Some people are like Slinkies. Not really good for anything, but they still bring a smile to your face when you push them down a flight of stairs.


Juggernaut
Irreverent or irrelevant?
Premium
join:2006-09-05
Kelowna, BC
kudos:2
Maguro is tuna as most sashimi lovers know. Funny naming a phone model that.
--
I'm not anti-social, I just don't like stupid people.

ConstantineM

join:2011-09-02
San Jose, CA
reply to Da Geek Kid
LTE is not GSM, and UMTS is not GSM, either. All three are completely different standards.

Unless you want to start claiming that Verizon is somehow suddenly a GSM provider (which it is not, never has been, and never will be).

There is no GSM in Japan or Korea. There are also a number of providers in the world, including Canada and UK, who don't offer any GSM service, but do offer UMTS (with no GSM whatsoever).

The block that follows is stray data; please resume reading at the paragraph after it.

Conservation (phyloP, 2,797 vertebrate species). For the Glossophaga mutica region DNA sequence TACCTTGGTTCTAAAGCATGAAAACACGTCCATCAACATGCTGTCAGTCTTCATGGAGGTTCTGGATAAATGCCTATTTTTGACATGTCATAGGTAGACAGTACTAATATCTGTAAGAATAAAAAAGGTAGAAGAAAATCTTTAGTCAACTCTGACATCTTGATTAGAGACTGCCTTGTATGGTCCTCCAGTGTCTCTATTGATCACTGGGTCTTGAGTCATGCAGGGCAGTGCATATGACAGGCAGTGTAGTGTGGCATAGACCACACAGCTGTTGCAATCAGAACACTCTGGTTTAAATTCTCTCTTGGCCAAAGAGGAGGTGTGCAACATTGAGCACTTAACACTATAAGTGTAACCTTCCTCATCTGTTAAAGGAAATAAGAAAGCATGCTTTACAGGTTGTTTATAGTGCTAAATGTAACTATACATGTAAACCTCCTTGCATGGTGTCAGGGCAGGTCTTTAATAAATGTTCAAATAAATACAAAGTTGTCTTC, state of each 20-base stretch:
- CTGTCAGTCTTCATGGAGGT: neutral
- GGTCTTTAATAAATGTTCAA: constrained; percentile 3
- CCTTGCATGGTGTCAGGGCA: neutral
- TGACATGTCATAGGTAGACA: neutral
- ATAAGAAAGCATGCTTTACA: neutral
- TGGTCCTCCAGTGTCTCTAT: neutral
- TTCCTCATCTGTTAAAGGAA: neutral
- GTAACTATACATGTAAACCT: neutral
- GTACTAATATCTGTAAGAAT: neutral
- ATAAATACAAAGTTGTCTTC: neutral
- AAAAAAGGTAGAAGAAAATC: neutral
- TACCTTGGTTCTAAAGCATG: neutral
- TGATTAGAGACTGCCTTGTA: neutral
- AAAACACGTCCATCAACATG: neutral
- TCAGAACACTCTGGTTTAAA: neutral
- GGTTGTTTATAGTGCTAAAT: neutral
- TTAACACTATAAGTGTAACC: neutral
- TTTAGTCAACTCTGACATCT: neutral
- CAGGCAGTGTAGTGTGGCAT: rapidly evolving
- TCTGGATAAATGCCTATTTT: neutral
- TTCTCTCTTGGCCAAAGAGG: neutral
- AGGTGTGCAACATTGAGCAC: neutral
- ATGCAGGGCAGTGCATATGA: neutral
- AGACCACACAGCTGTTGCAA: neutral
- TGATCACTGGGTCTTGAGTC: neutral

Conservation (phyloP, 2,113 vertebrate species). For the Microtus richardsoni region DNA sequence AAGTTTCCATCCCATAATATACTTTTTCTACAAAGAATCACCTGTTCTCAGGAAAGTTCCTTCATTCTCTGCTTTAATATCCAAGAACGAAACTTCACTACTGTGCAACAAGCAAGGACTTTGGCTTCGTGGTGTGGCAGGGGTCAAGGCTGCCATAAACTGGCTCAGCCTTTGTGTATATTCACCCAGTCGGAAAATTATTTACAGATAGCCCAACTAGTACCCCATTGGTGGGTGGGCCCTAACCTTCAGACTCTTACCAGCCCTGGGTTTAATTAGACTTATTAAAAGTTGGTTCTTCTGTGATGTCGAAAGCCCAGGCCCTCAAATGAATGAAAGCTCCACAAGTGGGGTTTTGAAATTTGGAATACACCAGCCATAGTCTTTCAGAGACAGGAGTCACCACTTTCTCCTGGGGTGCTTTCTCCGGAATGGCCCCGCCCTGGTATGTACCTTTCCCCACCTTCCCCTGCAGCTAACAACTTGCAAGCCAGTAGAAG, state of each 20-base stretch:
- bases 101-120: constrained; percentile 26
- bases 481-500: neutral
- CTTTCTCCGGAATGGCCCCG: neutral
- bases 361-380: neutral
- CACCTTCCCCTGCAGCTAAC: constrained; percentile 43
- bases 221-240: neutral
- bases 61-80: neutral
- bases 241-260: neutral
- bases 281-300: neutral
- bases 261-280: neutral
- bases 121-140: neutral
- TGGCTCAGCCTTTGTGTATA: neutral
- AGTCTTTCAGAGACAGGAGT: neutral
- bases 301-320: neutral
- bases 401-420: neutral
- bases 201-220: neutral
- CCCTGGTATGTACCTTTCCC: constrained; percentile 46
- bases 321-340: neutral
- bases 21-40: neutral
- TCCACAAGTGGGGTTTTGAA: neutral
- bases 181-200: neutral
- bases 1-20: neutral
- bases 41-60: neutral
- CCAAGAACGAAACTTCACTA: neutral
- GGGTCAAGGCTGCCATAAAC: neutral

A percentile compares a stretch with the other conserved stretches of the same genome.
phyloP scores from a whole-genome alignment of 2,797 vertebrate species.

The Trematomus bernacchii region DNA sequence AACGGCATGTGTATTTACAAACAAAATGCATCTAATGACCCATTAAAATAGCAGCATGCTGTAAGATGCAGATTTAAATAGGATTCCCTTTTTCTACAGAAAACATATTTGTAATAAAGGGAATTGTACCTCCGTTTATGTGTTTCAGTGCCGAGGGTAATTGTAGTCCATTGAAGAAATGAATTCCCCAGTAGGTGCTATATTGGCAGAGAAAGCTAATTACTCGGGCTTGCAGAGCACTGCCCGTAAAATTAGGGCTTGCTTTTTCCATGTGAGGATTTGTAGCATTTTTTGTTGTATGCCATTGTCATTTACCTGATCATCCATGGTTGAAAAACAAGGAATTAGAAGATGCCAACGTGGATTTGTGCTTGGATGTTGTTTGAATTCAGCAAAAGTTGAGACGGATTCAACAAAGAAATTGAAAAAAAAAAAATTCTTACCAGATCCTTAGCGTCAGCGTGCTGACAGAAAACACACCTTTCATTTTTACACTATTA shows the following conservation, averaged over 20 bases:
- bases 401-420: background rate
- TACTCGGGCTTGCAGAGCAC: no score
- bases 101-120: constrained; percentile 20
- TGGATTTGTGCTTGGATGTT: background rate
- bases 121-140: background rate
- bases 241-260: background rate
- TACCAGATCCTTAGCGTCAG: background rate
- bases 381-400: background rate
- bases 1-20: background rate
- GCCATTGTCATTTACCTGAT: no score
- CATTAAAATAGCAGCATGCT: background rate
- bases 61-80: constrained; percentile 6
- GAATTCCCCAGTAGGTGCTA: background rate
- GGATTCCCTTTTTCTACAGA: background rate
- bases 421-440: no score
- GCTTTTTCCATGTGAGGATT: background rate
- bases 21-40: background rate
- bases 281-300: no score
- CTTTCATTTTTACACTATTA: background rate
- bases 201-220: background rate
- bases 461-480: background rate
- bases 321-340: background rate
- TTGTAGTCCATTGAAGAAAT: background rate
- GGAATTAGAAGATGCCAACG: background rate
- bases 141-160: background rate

It is incorrect to claim that a GSM phone will work in Korea, because it would not.


trparky
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Cleveland, OH
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Well then what kind of phone will work there? There has got to be a phone that he can get here in the states before he ships out so that I can prepare the phone for use.

broccoli

join:2007-11-29
Portland, OR

1 recommendation

said by trparky:

Well then what kind of phone will work there?

Any phone that supports the 3G UMTS 2100 band (1900 MHz uplink + 2100 MHz downlink), aka Band I. In the US, that means most, if not all, 3G (and above) phones sold by T-Mobile and AT&T.

Check out phonescoop.com and gsmarena.com where you can look up phones by specs. You'll probably get hundreds if not thousands of matches.


trparky
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It looks like he may have to get a phone in South Korea when he gets there. I told him to make sure that he gets a "Google" phone and not some other Android phone.